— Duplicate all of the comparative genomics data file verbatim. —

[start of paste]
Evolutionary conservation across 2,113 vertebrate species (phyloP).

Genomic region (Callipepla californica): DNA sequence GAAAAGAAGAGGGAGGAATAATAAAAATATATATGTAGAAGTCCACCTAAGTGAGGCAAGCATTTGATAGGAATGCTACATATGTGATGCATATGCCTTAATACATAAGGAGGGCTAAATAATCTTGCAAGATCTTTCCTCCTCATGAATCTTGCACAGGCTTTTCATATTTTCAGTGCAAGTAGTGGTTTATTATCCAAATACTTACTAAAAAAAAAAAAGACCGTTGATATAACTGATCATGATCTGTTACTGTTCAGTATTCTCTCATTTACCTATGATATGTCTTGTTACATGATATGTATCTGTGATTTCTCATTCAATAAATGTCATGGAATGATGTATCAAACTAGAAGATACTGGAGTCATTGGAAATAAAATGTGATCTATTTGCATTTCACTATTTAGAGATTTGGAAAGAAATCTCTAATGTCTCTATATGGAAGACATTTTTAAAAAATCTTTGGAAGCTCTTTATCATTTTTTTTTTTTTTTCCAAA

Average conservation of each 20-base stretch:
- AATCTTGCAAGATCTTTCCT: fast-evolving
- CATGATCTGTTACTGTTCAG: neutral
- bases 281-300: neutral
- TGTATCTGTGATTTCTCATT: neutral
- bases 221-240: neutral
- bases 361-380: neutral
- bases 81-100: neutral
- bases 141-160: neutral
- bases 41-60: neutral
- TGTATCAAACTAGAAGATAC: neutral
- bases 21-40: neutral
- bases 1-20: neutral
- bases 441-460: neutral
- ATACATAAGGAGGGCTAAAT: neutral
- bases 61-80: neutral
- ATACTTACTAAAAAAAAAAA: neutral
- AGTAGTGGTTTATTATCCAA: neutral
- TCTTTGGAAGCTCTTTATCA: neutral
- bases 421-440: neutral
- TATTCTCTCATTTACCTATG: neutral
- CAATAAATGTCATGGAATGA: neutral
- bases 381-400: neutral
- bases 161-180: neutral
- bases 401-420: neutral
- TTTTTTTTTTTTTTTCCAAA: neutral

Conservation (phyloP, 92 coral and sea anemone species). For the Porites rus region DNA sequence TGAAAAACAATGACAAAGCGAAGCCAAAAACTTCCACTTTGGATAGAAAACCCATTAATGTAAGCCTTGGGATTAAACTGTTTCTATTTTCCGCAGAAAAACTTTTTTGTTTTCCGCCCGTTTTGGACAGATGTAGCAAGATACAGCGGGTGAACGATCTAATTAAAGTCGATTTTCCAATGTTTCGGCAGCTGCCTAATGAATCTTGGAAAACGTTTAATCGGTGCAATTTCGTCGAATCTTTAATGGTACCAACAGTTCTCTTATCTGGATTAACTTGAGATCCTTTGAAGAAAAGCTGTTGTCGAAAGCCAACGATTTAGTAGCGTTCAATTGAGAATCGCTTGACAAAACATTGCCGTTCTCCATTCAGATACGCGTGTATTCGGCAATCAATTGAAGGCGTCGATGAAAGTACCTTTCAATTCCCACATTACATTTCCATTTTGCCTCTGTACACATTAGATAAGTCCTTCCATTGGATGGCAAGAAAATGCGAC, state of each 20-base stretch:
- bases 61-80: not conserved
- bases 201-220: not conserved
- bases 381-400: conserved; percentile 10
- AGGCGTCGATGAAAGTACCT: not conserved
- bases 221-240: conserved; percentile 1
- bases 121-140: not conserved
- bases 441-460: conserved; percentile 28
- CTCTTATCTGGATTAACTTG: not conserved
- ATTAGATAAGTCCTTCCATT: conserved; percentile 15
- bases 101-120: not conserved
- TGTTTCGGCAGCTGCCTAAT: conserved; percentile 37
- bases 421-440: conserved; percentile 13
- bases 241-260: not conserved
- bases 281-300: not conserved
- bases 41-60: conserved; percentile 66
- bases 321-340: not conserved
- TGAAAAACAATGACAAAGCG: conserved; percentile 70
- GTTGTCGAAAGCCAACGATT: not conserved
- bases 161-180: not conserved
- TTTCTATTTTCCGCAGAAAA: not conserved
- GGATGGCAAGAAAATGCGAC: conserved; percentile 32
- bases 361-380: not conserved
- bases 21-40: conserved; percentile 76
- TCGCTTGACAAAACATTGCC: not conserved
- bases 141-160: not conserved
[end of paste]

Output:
Evolutionary conservation across 2,113 vertebrate species (phyloP).

Genomic region (Callipepla californica): DNA sequence GAAAAGAAGAGGGAGGAATAATAAAAATATATATGTAGAAGTCCACCTAAGTGAGGCAAGCATTTGATAGGAATGCTACATATGTGATGCATATGCCTTAATACATAAGGAGGGCTAAATAATCTTGCAAGATCTTTCCTCCTCATGAATCTTGCACAGGCTTTTCATATTTTCAGTGCAAGTAGTGGTTTATTATCCAAATACTTACTAAAAAAAAAAAAGACCGTTGATATAACTGATCATGATCTGTTACTGTTCAGTATTCTCTCATTTACCTATGATATGTCTTGTTACATGATATGTATCTGTGATTTCTCATTCAATAAATGTCATGGAATGATGTATCAAACTAGAAGATACTGGAGTCATTGGAAATAAAATGTGATCTATTTGCATTTCACTATTTAGAGATTTGGAAAGAAATCTCTAATGTCTCTATATGGAAGACATTTTTAAAAAATCTTTGGAAGCTCTTTATCATTTTTTTTTTTTTTTCCAAA

Average conservation of each 20-base stretch:
- AATCTTGCAAGATCTTTCCT: fast-evolving
- CATGATCTGTTACTGTTCAG: neutral
- bases 281-300: neutral
- TGTATCTGTGATTTCTCATT: neutral
- bases 221-240: neutral
- bases 361-380: neutral
- bases 81-100: neutral
- bases 141-160: neutral
- bases 41-60: neutral
- TGTATCAAACTAGAAGATAC: neutral
- bases 21-40: neutral
- bases 1-20: neutral
- bases 441-460: neutral
- ATACATAAGGAGGGCTAAAT: neutral
- bases 61-80: neutral
- ATACTTACTAAAAAAAAAAA: neutral
- AGTAGTGGTTTATTATCCAA: neutral
- TCTTTGGAAGCTCTTTATCA: neutral
- bases 421-440: neutral
- TATTCTCTCATTTACCTATG: neutral
- CAATAAATGTCATGGAATGA: neutral
- bases 381-400: neutral
- bases 161-180: neutral
- bases 401-420: neutral
- TTTTTTTTTTTTTTTCCAAA: neutral

Conservation (phyloP, 92 coral and sea anemone species). For the Porites rus region DNA sequence TGAAAAACAATGACAAAGCGAAGCCAAAAACTTCCACTTTGGATAGAAAACCCATTAATGTAAGCCTTGGGATTAAACTGTTTCTATTTTCCGCAGAAAAACTTTTTTGTTTTCCGCCCGTTTTGGACAGATGTAGCAAGATACAGCGGGTGAACGATCTAATTAAAGTCGATTTTCCAATGTTTCGGCAGCTGCCTAATGAATCTTGGAAAACGTTTAATCGGTGCAATTTCGTCGAATCTTTAATGGTACCAACAGTTCTCTTATCTGGATTAACTTGAGATCCTTTGAAGAAAAGCTGTTGTCGAAAGCCAACGATTTAGTAGCGTTCAATTGAGAATCGCTTGACAAAACATTGCCGTTCTCCATTCAGATACGCGTGTATTCGGCAATCAATTGAAGGCGTCGATGAAAGTACCTTTCAATTCCCACATTACATTTCCATTTTGCCTCTGTACACATTAGATAAGTCCTTCCATTGGATGGCAAGAAAATGCGAC, state of each 20-base stretch:
- bases 61-80: not conserved
- bases 201-220: not conserved
- bases 381-400: conserved; percentile 10
- AGGCGTCGATGAAAGTACCT: not conserved
- bases 221-240: conserved; percentile 1
- bases 121-140: not conserved
- bases 441-460: conserved; percentile 28
- CTCTTATCTGGATTAACTTG: not conserved
- ATTAGATAAGTCCTTCCATT: conserved; percentile 15
- bases 101-120: not conserved
- TGTTTCGGCAGCTGCCTAAT: conserved; percentile 37
- bases 421-440: conserved; percentile 13
- bases 241-260: not conserved
- bases 281-300: not conserved
- bases 41-60: conserved; percentile 66
- bases 321-340: not conserved
- TGAAAAACAATGACAAAGCG: conserved; percentile 70
- GTTGTCGAAAGCCAACGATT: not conserved
- bases 161-180: not conserved
- TTTCTATTTTCCGCAGAAAA: not conserved
- GGATGGCAAGAAAATGCGAC: conserved; percentile 32
- bases 361-380: not conserved
- bases 21-40: conserved; percentile 76
- TCGCTTGACAAAACATTGCC: not conserved
- bases 141-160: not conserved